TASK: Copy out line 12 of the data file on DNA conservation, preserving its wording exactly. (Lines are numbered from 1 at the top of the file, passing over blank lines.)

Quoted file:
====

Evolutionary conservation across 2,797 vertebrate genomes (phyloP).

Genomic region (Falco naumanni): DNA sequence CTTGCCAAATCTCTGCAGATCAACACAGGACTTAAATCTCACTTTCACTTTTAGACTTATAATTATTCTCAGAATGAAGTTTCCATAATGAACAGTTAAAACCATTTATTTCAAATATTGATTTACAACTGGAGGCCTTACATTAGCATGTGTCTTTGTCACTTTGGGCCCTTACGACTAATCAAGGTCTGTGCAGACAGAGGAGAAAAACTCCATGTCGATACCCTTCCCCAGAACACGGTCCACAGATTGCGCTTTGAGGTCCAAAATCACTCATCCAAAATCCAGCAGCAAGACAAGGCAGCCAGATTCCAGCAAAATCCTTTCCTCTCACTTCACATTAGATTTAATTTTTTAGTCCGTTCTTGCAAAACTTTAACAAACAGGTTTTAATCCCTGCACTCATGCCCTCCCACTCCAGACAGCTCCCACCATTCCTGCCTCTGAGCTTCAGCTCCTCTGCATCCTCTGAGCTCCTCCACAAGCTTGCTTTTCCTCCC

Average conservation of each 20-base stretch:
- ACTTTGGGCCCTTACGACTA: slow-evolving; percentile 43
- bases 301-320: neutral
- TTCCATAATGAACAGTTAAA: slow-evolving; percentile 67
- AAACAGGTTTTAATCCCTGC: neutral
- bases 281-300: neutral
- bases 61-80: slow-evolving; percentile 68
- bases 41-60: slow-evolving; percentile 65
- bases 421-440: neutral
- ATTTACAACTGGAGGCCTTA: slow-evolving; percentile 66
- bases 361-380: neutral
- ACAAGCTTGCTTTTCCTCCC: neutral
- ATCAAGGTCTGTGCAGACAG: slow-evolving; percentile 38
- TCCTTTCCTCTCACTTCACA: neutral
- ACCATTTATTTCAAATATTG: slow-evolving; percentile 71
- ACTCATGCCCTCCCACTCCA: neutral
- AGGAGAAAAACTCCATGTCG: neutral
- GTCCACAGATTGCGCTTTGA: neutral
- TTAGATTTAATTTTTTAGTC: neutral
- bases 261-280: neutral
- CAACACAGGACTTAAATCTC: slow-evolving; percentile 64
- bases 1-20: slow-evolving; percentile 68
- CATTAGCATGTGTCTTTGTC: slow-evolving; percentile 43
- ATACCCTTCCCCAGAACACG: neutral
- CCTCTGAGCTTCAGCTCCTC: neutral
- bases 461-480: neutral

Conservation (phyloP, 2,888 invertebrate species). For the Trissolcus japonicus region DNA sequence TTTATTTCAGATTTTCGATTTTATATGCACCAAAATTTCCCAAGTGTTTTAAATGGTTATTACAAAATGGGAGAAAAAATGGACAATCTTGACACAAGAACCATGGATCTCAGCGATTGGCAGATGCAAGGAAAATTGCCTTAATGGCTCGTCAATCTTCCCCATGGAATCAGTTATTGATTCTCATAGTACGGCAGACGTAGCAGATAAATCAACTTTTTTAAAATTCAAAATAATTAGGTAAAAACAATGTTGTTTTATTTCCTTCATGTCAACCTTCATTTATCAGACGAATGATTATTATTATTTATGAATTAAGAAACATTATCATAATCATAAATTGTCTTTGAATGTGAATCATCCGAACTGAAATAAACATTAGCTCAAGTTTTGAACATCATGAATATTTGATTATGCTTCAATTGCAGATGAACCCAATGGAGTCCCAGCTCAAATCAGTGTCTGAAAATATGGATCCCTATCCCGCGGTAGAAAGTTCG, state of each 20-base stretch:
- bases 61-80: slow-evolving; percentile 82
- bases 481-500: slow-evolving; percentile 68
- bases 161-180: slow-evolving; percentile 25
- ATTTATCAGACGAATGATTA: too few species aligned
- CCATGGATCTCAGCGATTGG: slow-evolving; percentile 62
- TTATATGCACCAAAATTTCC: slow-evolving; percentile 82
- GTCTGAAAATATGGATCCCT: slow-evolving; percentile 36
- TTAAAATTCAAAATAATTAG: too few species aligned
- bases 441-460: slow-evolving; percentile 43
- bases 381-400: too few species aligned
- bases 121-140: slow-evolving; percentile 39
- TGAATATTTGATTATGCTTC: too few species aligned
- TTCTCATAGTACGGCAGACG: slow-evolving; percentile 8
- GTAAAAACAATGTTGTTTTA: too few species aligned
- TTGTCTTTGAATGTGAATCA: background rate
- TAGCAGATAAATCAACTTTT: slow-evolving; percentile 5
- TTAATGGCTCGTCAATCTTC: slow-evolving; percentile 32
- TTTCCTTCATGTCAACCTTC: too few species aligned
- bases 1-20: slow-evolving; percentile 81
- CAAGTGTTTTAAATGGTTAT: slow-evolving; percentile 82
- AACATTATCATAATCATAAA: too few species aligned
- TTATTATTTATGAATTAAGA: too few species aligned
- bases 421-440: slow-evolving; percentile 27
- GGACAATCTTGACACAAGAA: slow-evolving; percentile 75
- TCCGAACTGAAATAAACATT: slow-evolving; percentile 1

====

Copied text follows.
- ATTTACAACTGGAGGCCTTA: slow-evolving; percentile 66